Merriam-Webster defines antithetical as “being in direct and unequivocal opposition,” which is exactly what software patents are to copyleft-based software — software on which the only restriction is that sharing should require modified distributed copies to be made available using the same licence, hence ensuring the preservation or endurance of a program’s freedom.

When copyright (or copyleft) are further encumbered by abstract notions of ownership/monopoly such as patents, the same principles no longer apply. One can, for instance, distribute copyrighted code without restriction on the number of copies made, but when a per-unit patent licence is introduced, distribution of a program is impeded.

No Open Source licence provides a one-size-fits-all solution to this cleverly-crafted riddle or discriminatory-by-design maze.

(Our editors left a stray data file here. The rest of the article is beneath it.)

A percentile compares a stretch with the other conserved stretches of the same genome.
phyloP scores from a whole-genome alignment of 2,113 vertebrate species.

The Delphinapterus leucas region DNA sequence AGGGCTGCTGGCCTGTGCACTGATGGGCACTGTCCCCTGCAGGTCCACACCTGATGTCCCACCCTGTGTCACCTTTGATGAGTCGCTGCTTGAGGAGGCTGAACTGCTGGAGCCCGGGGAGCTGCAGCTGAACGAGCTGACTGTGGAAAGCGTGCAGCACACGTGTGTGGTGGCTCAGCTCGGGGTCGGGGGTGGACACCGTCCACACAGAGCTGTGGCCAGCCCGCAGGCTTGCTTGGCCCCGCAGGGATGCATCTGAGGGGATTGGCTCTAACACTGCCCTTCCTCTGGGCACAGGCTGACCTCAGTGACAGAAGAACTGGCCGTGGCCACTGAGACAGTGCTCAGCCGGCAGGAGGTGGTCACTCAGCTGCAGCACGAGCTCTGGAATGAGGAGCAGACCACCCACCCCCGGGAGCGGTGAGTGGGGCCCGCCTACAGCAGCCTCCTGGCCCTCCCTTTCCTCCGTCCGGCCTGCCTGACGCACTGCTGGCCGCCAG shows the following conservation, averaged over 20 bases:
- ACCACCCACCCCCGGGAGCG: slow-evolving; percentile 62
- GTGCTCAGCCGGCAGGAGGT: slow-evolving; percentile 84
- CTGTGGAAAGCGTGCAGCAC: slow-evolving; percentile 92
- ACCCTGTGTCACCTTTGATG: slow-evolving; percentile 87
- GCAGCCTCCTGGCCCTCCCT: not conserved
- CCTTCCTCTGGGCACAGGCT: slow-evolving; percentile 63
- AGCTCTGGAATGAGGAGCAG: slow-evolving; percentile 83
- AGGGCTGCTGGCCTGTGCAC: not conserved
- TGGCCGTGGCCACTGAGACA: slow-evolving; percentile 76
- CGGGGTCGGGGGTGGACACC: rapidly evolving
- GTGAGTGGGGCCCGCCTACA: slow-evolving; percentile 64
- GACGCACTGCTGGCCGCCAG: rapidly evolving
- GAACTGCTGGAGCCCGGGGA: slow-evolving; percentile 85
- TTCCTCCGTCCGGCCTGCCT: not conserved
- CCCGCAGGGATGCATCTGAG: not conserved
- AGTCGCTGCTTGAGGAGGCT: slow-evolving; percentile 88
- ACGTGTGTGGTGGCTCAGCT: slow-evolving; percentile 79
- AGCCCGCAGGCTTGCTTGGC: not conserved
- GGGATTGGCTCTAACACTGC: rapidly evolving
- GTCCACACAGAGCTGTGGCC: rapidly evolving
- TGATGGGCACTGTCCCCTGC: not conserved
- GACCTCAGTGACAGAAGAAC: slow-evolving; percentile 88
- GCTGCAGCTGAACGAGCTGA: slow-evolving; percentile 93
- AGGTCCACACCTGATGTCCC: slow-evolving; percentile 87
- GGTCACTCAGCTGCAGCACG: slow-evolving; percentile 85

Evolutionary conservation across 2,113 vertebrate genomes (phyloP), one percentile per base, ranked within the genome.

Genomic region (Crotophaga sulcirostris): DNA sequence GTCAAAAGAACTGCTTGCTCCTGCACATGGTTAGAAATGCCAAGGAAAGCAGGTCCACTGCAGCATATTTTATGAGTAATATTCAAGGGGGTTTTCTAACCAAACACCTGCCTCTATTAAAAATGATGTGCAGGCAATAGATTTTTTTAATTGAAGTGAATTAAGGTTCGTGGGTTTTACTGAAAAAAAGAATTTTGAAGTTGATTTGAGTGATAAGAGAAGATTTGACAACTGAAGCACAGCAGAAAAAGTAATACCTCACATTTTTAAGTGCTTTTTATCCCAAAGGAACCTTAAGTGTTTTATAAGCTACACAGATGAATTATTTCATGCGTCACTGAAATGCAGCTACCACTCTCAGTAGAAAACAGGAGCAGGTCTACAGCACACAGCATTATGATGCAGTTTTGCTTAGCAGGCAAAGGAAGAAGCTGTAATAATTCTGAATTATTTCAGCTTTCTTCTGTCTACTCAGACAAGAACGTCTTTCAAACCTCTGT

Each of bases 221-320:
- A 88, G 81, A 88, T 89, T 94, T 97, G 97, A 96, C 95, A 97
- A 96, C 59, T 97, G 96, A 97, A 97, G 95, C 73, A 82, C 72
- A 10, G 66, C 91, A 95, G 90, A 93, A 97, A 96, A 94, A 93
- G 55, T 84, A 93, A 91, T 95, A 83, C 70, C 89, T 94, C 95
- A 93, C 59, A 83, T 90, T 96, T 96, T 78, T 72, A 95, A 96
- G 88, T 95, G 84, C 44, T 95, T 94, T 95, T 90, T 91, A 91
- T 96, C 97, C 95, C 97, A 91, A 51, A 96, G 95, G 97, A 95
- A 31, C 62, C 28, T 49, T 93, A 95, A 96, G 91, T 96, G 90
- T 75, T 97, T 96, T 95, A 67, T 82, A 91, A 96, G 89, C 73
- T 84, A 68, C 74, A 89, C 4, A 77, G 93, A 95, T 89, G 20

Without delving into the reason software patents — like several other classes of patents (e.g. genetics, business methods) — are outrageous, impractical to enforce, and economically unsound, let us recognise that trying to pretend Free/Open Source software (FOSS) is compatible with patents (as proprietary software lobbyists like to do) is worse than deceitful; it is malicious.

Software patents are basically what an insipid mind would conceive as an evil plot to kill FOSS at a litigious level. The strategy which more recently embedded software patents and FOSS-hostile stings in policies (law) is RAND or FRAND — basically the vain contention that it is “fair” and “reasonable” to tax FOSS (i.e. software) based on patents (i.e. software patents), even in places like China and in continents like Europe where software patents “as such” (open to interpretation due to ambiguity) are not legal.